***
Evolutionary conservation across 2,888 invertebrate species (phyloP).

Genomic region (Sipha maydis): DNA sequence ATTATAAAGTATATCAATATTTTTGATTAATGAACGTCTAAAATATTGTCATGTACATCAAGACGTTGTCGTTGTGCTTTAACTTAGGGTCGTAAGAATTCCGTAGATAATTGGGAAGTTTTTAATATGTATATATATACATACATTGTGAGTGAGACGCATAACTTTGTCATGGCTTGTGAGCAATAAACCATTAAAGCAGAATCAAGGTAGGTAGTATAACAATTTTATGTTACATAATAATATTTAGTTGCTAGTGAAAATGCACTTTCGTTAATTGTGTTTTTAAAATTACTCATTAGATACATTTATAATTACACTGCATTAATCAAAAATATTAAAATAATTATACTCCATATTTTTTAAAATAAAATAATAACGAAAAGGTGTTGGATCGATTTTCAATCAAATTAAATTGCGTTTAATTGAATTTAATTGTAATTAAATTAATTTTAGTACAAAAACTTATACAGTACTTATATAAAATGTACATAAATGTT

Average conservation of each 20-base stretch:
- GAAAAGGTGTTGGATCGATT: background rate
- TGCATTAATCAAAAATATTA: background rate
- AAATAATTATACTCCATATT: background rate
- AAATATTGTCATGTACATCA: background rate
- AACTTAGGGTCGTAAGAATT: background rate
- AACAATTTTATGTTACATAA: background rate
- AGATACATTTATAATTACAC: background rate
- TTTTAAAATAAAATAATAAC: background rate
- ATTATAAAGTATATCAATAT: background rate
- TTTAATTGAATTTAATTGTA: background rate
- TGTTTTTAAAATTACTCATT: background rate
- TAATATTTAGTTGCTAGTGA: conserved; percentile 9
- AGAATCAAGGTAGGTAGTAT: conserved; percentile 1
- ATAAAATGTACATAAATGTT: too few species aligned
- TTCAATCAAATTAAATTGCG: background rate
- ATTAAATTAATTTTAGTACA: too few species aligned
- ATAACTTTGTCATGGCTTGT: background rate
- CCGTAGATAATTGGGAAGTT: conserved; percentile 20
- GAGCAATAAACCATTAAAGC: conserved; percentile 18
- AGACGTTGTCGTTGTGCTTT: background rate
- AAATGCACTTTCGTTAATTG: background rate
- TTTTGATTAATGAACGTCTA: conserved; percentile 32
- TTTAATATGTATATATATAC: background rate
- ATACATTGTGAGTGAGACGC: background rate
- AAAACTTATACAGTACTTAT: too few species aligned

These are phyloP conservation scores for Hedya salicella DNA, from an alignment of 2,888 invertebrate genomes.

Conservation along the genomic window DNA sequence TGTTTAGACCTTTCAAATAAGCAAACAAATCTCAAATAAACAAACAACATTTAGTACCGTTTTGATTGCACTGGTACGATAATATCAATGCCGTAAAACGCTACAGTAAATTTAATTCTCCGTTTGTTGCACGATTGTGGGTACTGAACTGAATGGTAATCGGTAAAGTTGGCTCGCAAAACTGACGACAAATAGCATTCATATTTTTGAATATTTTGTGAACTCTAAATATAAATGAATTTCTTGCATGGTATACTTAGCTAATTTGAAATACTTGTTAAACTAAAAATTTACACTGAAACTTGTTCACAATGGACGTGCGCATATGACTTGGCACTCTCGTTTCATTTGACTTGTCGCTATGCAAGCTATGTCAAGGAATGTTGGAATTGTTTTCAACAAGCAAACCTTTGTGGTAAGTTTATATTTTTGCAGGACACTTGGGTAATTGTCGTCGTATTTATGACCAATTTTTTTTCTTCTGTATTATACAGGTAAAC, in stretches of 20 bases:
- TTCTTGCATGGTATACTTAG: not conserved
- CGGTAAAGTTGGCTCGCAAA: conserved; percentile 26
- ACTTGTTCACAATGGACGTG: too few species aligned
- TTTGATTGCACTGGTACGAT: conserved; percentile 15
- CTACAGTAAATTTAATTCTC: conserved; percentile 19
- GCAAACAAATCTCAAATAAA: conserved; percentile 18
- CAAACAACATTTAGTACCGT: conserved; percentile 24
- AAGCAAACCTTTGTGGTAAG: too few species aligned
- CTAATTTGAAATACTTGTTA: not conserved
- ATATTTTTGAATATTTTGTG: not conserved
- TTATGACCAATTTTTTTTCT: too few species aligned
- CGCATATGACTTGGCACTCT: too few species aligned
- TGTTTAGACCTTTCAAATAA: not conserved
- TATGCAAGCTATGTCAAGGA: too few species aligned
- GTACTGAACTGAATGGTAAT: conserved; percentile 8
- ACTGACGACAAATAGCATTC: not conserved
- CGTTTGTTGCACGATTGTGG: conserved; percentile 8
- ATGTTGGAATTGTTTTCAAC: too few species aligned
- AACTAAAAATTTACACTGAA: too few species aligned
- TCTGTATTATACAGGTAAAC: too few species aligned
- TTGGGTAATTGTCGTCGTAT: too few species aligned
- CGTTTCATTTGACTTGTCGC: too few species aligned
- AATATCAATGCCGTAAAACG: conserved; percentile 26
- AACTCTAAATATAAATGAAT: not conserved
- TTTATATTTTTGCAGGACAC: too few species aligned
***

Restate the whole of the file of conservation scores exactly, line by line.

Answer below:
Evolutionary conservation across 2,888 invertebrate species (phyloP).

Genomic region (Sipha maydis): DNA sequence ATTATAAAGTATATCAATATTTTTGATTAATGAACGTCTAAAATATTGTCATGTACATCAAGACGTTGTCGTTGTGCTTTAACTTAGGGTCGTAAGAATTCCGTAGATAATTGGGAAGTTTTTAATATGTATATATATACATACATTGTGAGTGAGACGCATAACTTTGTCATGGCTTGTGAGCAATAAACCATTAAAGCAGAATCAAGGTAGGTAGTATAACAATTTTATGTTACATAATAATATTTAGTTGCTAGTGAAAATGCACTTTCGTTAATTGTGTTTTTAAAATTACTCATTAGATACATTTATAATTACACTGCATTAATCAAAAATATTAAAATAATTATACTCCATATTTTTTAAAATAAAATAATAACGAAAAGGTGTTGGATCGATTTTCAATCAAATTAAATTGCGTTTAATTGAATTTAATTGTAATTAAATTAATTTTAGTACAAAAACTTATACAGTACTTATATAAAATGTACATAAATGTT

Average conservation of each 20-base stretch:
- GAAAAGGTGTTGGATCGATT: background rate
- TGCATTAATCAAAAATATTA: background rate
- AAATAATTATACTCCATATT: background rate
- AAATATTGTCATGTACATCA: background rate
- AACTTAGGGTCGTAAGAATT: background rate
- AACAATTTTATGTTACATAA: background rate
- AGATACATTTATAATTACAC: background rate
- TTTTAAAATAAAATAATAAC: background rate
- ATTATAAAGTATATCAATAT: background rate
- TTTAATTGAATTTAATTGTA: background rate
- TGTTTTTAAAATTACTCATT: background rate
- TAATATTTAGTTGCTAGTGA: conserved; percentile 9
- AGAATCAAGGTAGGTAGTAT: conserved; percentile 1
- ATAAAATGTACATAAATGTT: too few species aligned
- TTCAATCAAATTAAATTGCG: background rate
- ATTAAATTAATTTTAGTACA: too few species aligned
- ATAACTTTGTCATGGCTTGT: background rate
- CCGTAGATAATTGGGAAGTT: conserved; percentile 20
- GAGCAATAAACCATTAAAGC: conserved; percentile 18
- AGACGTTGTCGTTGTGCTTT: background rate
- AAATGCACTTTCGTTAATTG: background rate
- TTTTGATTAATGAACGTCTA: conserved; percentile 32
- TTTAATATGTATATATATAC: background rate
- ATACATTGTGAGTGAGACGC: background rate
- AAAACTTATACAGTACTTAT: too few species aligned

These are phyloP conservation scores for Hedya salicella DNA, from an alignment of 2,888 invertebrate genomes.

Conservation along the genomic window DNA sequence TGTTTAGACCTTTCAAATAAGCAAACAAATCTCAAATAAACAAACAACATTTAGTACCGTTTTGATTGCACTGGTACGATAATATCAATGCCGTAAAACGCTACAGTAAATTTAATTCTCCGTTTGTTGCACGATTGTGGGTACTGAACTGAATGGTAATCGGTAAAGTTGGCTCGCAAAACTGACGACAAATAGCATTCATATTTTTGAATATTTTGTGAACTCTAAATATAAATGAATTTCTTGCATGGTATACTTAGCTAATTTGAAATACTTGTTAAACTAAAAATTTACACTGAAACTTGTTCACAATGGACGTGCGCATATGACTTGGCACTCTCGTTTCATTTGACTTGTCGCTATGCAAGCTATGTCAAGGAATGTTGGAATTGTTTTCAACAAGCAAACCTTTGTGGTAAGTTTATATTTTTGCAGGACACTTGGGTAATTGTCGTCGTATTTATGACCAATTTTTTTTCTTCTGTATTATACAGGTAAAC, in stretches of 20 bases:
- TTCTTGCATGGTATACTTAG: not conserved
- CGGTAAAGTTGGCTCGCAAA: conserved; percentile 26
- ACTTGTTCACAATGGACGTG: too few species aligned
- TTTGATTGCACTGGTACGAT: conserved; percentile 15
- CTACAGTAAATTTAATTCTC: conserved; percentile 19
- GCAAACAAATCTCAAATAAA: conserved; percentile 18
- CAAACAACATTTAGTACCGT: conserved; percentile 24
- AAGCAAACCTTTGTGGTAAG: too few species aligned
- CTAATTTGAAATACTTGTTA: not conserved
- ATATTTTTGAATATTTTGTG: not conserved
- TTATGACCAATTTTTTTTCT: too few species aligned
- CGCATATGACTTGGCACTCT: too few species aligned
- TGTTTAGACCTTTCAAATAA: not conserved
- TATGCAAGCTATGTCAAGGA: too few species aligned
- GTACTGAACTGAATGGTAAT: conserved; percentile 8
- ACTGACGACAAATAGCATTC: not conserved
- CGTTTGTTGCACGATTGTGG: conserved; percentile 8
- ATGTTGGAATTGTTTTCAAC: too few species aligned
- AACTAAAAATTTACACTGAA: too few species aligned
- TCTGTATTATACAGGTAAAC: too few species aligned
- TTGGGTAATTGTCGTCGTAT: too few species aligned
- CGTTTCATTTGACTTGTCGC: too few species aligned
- AATATCAATGCCGTAAAACG: conserved; percentile 26
- AACTCTAAATATAAATGAAT: not conserved
- TTTATATTTTTGCAGGACAC: too few species aligned